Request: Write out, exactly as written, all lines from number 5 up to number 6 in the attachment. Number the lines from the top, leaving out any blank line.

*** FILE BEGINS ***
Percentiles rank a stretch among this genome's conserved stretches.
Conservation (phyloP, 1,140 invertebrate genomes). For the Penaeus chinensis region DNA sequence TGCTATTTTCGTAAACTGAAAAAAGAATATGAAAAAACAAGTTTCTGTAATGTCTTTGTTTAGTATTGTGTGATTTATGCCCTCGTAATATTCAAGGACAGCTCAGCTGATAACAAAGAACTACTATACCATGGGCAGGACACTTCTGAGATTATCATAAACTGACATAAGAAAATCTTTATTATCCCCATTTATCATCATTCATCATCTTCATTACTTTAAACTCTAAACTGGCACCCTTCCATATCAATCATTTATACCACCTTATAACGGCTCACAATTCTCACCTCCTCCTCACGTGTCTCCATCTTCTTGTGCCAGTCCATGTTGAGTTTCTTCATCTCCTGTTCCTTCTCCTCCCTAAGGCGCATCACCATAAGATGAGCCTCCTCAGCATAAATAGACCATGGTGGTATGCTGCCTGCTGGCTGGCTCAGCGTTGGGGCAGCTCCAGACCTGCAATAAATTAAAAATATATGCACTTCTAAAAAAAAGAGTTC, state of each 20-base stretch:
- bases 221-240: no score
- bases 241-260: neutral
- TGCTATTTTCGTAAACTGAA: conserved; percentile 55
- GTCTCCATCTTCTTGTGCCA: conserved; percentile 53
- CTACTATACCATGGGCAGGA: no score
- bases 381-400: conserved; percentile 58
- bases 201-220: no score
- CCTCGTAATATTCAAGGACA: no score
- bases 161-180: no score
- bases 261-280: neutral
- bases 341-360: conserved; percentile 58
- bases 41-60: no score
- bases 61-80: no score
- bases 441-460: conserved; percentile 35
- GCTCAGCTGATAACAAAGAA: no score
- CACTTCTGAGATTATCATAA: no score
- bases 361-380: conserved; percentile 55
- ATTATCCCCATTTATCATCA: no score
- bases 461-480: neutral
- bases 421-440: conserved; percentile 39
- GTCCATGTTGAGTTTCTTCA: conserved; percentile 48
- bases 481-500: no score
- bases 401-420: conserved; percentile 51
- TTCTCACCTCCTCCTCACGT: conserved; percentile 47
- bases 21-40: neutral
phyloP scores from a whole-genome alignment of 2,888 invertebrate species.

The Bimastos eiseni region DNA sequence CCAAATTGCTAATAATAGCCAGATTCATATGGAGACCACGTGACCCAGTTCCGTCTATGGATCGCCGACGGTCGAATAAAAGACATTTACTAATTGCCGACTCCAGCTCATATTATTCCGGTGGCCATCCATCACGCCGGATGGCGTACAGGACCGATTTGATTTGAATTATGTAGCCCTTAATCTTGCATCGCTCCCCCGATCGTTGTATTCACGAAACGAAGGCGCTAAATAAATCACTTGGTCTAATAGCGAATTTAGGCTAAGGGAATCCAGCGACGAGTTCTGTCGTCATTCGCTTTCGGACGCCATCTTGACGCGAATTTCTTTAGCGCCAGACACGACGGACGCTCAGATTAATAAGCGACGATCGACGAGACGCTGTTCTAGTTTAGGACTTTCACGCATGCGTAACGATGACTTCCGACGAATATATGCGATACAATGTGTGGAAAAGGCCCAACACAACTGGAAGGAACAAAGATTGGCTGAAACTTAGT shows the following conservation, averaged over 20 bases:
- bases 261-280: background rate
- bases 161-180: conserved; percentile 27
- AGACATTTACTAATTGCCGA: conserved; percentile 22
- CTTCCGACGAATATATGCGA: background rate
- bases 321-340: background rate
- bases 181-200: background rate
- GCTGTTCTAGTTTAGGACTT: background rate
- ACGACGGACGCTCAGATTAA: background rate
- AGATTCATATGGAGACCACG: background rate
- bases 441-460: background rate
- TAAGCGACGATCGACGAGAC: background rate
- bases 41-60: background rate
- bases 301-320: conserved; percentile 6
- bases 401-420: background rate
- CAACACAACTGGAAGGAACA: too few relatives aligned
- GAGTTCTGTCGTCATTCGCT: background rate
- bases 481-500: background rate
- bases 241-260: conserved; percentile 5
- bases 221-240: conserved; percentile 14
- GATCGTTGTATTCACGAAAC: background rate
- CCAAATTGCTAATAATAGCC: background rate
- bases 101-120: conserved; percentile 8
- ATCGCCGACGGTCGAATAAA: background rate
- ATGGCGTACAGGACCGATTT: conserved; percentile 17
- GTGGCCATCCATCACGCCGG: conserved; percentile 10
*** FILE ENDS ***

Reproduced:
- TGCTATTTTCGTAAACTGAA: conserved; percentile 55
- GTCTCCATCTTCTTGTGCCA: conserved; percentile 53